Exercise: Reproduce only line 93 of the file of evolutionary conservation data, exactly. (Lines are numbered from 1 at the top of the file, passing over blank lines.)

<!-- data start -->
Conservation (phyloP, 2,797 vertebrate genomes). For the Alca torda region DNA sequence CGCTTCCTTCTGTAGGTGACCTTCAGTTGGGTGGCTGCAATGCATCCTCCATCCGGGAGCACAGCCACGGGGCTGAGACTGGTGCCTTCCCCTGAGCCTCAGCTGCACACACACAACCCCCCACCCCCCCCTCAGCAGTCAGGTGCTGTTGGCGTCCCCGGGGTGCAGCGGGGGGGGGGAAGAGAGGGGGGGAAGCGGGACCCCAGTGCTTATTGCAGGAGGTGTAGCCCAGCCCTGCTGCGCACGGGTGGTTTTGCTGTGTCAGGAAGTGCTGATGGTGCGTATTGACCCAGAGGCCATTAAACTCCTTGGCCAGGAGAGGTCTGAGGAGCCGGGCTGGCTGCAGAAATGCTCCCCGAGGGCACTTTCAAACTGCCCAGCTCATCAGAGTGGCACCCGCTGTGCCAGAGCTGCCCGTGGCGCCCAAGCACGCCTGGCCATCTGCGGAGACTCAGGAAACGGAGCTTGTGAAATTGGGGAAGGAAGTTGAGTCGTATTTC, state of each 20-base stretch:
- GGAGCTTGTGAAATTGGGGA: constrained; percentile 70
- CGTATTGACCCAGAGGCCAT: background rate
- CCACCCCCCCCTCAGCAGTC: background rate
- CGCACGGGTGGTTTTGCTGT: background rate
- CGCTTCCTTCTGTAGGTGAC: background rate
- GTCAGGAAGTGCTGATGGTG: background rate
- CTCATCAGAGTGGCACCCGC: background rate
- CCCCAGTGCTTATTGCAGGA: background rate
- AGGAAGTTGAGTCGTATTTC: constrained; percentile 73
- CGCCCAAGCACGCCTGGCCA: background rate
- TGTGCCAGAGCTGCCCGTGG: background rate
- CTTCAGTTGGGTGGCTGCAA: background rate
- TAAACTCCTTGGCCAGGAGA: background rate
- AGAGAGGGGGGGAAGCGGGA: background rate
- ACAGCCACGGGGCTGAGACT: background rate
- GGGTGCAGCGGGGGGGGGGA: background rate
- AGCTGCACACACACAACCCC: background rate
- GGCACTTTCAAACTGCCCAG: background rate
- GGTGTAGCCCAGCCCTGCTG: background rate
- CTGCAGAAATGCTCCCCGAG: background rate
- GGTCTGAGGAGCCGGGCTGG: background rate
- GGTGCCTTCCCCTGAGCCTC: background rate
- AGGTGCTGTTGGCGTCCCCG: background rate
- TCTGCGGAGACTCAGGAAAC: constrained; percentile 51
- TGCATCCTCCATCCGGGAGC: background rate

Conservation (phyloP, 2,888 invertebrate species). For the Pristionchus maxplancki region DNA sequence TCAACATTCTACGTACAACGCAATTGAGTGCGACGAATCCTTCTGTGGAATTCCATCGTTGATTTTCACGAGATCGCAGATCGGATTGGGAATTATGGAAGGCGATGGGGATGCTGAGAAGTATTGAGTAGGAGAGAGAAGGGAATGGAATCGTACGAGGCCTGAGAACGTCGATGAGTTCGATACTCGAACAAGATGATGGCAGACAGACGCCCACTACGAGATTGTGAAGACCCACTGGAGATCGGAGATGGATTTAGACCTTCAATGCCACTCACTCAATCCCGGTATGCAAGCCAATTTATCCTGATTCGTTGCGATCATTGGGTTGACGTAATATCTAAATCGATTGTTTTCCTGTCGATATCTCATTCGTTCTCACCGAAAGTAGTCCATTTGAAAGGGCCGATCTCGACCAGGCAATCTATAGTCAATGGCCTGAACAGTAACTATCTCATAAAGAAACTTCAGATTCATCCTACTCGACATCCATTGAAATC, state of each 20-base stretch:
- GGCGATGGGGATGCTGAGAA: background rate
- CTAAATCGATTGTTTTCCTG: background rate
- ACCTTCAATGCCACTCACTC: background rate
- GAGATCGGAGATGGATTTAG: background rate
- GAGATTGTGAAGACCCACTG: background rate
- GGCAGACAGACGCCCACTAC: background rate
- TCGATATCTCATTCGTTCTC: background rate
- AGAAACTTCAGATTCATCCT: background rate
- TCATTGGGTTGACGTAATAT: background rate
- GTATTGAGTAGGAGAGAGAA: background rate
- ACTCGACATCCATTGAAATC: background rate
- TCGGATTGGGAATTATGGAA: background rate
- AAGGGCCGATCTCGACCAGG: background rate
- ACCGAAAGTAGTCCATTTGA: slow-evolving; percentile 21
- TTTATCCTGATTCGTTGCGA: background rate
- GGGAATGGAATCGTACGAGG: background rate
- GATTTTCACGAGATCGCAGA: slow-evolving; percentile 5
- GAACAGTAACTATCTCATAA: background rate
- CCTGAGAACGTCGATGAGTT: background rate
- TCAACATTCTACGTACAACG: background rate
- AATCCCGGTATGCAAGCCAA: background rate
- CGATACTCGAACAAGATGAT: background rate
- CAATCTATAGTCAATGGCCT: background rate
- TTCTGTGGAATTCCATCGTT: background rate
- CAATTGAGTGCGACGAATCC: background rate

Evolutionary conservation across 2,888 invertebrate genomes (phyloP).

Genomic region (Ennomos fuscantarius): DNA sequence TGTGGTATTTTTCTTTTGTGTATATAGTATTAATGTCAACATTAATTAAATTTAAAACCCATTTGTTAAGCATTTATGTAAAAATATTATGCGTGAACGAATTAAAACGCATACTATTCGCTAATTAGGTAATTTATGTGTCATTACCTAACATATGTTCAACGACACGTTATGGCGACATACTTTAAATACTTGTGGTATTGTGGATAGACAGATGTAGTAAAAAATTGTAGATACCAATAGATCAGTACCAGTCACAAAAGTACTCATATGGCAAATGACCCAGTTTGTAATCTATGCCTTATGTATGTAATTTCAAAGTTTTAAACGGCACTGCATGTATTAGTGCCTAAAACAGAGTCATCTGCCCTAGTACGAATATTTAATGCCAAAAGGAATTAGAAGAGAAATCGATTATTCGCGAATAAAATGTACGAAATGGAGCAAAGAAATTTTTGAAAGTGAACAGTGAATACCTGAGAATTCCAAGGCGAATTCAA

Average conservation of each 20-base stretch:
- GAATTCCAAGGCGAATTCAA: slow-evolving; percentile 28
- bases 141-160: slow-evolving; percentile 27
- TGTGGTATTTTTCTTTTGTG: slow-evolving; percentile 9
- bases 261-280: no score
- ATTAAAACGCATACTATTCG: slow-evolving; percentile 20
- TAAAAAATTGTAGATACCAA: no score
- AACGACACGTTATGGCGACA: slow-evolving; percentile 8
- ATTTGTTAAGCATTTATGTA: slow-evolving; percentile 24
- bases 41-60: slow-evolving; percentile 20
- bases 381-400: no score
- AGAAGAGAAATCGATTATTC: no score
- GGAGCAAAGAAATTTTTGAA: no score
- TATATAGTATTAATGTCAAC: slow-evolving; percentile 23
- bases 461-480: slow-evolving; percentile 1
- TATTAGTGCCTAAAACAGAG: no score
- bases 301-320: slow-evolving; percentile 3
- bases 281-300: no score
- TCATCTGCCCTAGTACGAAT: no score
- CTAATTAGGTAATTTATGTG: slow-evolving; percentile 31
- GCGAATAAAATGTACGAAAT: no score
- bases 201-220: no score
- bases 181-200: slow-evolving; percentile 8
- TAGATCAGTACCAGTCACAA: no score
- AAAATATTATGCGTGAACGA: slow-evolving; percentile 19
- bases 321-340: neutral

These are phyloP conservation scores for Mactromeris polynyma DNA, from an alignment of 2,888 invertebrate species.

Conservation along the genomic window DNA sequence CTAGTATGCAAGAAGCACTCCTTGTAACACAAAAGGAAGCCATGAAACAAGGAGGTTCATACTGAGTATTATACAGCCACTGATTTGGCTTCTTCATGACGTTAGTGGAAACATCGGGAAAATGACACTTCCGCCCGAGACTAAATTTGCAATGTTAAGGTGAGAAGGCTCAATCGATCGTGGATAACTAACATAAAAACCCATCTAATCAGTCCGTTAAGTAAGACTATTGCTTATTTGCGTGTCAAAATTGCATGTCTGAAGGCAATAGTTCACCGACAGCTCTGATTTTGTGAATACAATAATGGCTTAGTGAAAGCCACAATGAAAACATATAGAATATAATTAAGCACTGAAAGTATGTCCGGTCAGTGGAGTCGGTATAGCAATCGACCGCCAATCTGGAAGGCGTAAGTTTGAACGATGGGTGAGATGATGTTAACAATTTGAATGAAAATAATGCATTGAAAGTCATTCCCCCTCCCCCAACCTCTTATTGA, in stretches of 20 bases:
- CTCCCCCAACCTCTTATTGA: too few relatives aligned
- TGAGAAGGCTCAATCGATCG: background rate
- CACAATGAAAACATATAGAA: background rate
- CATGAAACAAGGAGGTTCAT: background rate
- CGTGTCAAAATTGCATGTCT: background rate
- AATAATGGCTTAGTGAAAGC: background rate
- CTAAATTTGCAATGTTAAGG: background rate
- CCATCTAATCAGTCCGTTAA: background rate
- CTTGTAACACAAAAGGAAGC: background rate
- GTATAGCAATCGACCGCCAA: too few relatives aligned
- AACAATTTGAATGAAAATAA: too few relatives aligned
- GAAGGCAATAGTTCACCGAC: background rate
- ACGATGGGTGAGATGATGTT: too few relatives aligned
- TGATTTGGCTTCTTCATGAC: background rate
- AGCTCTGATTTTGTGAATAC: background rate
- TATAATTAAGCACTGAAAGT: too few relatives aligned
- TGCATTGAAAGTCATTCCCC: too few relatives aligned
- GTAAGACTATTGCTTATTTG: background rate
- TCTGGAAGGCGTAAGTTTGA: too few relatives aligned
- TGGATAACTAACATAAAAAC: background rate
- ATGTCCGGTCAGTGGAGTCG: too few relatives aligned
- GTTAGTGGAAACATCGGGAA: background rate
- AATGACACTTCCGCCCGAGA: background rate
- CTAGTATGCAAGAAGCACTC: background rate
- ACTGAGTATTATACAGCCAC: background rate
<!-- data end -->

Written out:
- AACAATTTGAATGAAAATAA: too few relatives aligned